much bigger player. While he can play either safety spot, he'll be a
strong safety to start out.
Watch Out For ... Carter. He hasn't done too much yet
to stand out, but he's looking like a key playmaker who should be one of
the team's leading tacklers at free safety. He'll be challenged for the
job throughout the year, but he'll be on the field.
Strength: Corners. A concern last year, now it
should be a strength with Franks emerging as a star and Jackson coming
off a big year. The backups are stronger here than they are at safety,
at least early on.
Weakness: Proven backups. The team needs more of a
rotation and needs more production against the more efficient passing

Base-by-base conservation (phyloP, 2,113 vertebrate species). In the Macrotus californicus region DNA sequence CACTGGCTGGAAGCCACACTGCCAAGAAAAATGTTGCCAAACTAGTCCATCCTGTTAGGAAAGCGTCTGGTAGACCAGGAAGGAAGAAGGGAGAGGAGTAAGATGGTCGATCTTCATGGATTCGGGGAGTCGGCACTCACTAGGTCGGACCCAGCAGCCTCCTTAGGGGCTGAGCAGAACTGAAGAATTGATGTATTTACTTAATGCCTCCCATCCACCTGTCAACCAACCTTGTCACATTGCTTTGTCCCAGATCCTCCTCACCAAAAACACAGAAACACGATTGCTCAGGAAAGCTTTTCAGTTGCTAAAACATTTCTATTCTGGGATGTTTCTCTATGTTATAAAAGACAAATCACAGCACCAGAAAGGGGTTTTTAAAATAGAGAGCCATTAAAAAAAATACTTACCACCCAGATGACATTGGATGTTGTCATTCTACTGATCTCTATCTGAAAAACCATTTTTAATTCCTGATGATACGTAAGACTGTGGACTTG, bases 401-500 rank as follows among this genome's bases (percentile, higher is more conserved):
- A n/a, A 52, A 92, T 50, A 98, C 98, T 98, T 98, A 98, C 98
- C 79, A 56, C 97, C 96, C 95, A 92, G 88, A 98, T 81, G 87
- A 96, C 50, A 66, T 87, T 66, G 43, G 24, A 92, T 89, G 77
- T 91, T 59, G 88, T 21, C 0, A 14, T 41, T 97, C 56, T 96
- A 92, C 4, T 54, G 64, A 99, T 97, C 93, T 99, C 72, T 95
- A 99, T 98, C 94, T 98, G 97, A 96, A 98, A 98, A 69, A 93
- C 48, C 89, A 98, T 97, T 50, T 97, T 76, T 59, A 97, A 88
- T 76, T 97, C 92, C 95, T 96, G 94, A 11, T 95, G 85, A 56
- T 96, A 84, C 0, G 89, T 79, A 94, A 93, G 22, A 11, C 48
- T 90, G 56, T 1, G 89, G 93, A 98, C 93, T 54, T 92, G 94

teams. It won't be a good thing if a few true freshmen are counted on
Outlook: The stats have to be taken with a grain
of salt. OU was 99th in the nation in pass defense, allowing 251.5 yards
per game, but everyone had to bomb away to try to keep up with the
Sooner offense. This might be the team's weakest link, comparatively
speaking, but Franks, Carter, and Jackson are good, solid starters
who'll hold their own. The proven depth is lacking and could be an issue
if injuries strike.
There was a big concern about sophomore
Jimmy Stevens replacing Garrett Hartley, but he came up
with a nice year hitting 8-of-12 kicks. He set the national high school
record with 50 career field goals and was good last year from close, but
he didn't show much range with a 42-yarder against Texas A&M his longest
It's not like the OU punter gets a lot of work, but
redshirt freshman Tress Way is a good one to get